Officials in Brazil and the U.S. announced Wednesday that they are investigating the controversial evangelical Word of Faith Fellowship Church in Spindale, North Carolina, after the sect was accused of enticing young members of the Brazilian branch of their church to come to America on tourist and student visas, then coercing them to illegally work "like slaves" with little or no pay.
A statement issued by the U.S. consulate in Rio de Janeiro Wednesday said the State Department was investigating the claims and that it "takes all allegations of fraud seriously and strives to ensure the integrity of U.S. visa and U.S. passport adjudications," The Associated Press reported.
Jill Rose, the U.S. attorney in Charlotte, told the news agency that her office also has an "active, ongoing investigation into allegations against Word of Faith Fellowship," but declined sharing details.
"Fact gathering is not a quick or easy process, which at times may lead to the erroneous perception that my office is not actively looking into a matter," Rose said.
Earlier this week, 16 Brazilians alleged in an AP report that they were forced to work "like slaves" while in the U.S. after being lured with the chance of coming to America to sightsee as tourists or study.
Ten former members of the church said they have since been contacted by U.S. federal and state authorities about the allegations.
"Everybody knew these trips were not about tourism," Paulo Henrique Barbosa, 23, who now works in information technology in Sao Paolo, told AP. "I didn't want to go, but I had no choice."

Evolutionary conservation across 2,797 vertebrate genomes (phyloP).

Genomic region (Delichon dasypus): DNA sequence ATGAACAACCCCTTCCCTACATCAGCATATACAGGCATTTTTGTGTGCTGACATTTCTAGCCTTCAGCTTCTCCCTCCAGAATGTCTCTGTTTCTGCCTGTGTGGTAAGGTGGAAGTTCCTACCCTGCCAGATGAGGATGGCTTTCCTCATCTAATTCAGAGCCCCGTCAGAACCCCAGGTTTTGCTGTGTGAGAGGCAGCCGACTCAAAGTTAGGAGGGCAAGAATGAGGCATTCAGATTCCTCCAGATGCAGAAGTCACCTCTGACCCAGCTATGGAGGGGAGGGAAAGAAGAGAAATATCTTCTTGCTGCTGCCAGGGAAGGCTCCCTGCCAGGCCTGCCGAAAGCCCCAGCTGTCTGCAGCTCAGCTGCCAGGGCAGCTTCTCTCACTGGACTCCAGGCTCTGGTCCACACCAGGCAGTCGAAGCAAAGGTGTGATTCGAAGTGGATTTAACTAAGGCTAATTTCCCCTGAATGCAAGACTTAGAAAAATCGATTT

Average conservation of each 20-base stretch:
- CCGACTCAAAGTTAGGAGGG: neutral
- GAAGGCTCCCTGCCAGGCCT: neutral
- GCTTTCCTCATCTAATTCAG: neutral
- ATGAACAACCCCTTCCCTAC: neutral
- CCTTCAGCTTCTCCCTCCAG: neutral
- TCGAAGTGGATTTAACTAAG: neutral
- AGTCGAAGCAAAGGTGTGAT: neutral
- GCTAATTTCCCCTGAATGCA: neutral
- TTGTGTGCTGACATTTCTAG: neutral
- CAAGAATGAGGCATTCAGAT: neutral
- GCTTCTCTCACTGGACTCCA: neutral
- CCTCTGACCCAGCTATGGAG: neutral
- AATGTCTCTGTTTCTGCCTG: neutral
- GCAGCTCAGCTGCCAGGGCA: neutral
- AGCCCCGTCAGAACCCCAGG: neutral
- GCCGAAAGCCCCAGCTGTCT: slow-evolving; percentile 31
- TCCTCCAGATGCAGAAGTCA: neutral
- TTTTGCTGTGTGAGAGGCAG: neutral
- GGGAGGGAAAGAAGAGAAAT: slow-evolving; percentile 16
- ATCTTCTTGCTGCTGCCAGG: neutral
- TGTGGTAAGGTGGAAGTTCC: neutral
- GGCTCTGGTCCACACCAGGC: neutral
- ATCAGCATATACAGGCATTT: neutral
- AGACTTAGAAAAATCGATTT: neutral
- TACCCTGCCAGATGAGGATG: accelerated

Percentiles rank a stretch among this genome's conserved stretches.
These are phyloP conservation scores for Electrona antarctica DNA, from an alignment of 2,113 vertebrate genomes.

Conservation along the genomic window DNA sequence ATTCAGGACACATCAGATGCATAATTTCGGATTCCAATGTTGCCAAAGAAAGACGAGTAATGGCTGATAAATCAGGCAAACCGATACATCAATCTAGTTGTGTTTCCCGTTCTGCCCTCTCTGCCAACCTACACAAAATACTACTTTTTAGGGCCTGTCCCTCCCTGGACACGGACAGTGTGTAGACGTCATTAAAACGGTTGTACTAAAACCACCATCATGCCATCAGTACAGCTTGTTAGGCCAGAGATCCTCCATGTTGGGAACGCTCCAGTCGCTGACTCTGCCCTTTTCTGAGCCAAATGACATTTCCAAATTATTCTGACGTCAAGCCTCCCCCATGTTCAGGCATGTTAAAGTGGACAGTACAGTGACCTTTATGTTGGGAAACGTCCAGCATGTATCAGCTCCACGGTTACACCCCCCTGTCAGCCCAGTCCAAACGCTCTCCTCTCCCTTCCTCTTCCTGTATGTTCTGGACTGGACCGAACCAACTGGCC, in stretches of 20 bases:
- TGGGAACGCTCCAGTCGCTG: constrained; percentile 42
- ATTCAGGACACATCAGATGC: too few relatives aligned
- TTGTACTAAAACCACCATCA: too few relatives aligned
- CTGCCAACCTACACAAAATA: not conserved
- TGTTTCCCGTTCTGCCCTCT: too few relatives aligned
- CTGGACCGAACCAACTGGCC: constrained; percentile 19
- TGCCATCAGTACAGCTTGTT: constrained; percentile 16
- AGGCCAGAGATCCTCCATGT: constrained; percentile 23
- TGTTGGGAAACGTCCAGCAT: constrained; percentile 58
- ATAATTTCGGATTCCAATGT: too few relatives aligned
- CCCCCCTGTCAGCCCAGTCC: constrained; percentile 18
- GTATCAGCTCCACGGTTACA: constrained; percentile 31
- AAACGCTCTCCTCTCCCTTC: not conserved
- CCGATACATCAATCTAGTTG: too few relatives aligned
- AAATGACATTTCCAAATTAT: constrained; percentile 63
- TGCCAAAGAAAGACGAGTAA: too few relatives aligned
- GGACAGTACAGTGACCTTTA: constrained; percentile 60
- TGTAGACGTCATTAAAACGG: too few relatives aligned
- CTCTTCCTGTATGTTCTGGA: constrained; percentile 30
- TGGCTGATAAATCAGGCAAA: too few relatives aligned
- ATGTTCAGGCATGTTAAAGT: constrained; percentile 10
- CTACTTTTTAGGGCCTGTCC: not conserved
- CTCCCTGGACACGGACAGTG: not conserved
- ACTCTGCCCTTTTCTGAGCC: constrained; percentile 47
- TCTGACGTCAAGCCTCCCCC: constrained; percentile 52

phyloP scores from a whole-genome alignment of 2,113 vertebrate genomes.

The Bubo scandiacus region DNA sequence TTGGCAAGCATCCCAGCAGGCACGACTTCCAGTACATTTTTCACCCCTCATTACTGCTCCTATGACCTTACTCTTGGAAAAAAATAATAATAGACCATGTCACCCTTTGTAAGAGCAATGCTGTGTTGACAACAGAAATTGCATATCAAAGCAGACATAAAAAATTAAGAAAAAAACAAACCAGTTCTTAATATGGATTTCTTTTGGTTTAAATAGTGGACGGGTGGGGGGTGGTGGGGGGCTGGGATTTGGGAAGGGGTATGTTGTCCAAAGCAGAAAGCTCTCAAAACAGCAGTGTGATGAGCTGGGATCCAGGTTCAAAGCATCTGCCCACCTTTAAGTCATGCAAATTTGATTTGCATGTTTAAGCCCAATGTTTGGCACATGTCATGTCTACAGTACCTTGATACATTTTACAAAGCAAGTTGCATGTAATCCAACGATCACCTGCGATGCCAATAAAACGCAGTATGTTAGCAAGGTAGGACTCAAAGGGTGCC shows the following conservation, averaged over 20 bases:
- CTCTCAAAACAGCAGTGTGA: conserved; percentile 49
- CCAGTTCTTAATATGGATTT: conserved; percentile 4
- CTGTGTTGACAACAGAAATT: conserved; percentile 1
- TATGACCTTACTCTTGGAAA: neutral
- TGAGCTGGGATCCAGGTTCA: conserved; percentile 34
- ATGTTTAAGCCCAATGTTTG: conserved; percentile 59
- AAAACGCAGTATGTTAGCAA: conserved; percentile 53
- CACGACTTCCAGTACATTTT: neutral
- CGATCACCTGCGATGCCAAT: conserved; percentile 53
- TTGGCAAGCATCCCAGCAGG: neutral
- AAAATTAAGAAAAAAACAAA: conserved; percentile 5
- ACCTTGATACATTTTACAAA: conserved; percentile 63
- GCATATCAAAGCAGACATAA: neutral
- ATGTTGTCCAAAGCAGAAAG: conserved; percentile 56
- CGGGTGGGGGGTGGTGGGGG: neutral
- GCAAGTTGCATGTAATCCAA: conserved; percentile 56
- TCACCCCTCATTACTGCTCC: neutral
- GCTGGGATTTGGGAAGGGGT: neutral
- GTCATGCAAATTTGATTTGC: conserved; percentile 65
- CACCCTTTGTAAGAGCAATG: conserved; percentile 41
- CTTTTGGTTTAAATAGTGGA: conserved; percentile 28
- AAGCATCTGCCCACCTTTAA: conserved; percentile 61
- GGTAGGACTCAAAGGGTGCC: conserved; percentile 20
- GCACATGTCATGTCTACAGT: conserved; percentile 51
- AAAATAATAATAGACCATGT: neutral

Unable to overrule the influence of his pastors who told him he would displease God by not going as well as his parents who supported their authority, Barbosa traveled to the U.S. for six months in 2011. And things turned out to be worse than he had imagined.
After his travel documents and money were allegedly put away for "safekeeping" by the church, he was put to work in the church's school during the day and worked in construction in the afternoons and evenings, sometimes until 1 a.m. the following day.
"There was never time to sit down. We were worked like slaves," Luiz Pires, another Brazilian who told AP that he was 18 in 2006 when he was encouraged by ministers in Brazil to travel to the North Carolina church for his spiritual development.
The Christian Post reached out to Word of Faith Fellowship on Thursday and a woman who identified herself only as Mary said she passed on earlier requests for comment to church leaders. The church's lawyer, she said, was responding to all media requests.
Word of Faith Fellowship church, founded by Jane Whaley and her husband Sam in 1979, describes itself as a nondenominational, Protestant Church with classical Christian conservative beliefs.
It also operates Word of Faith Christian School.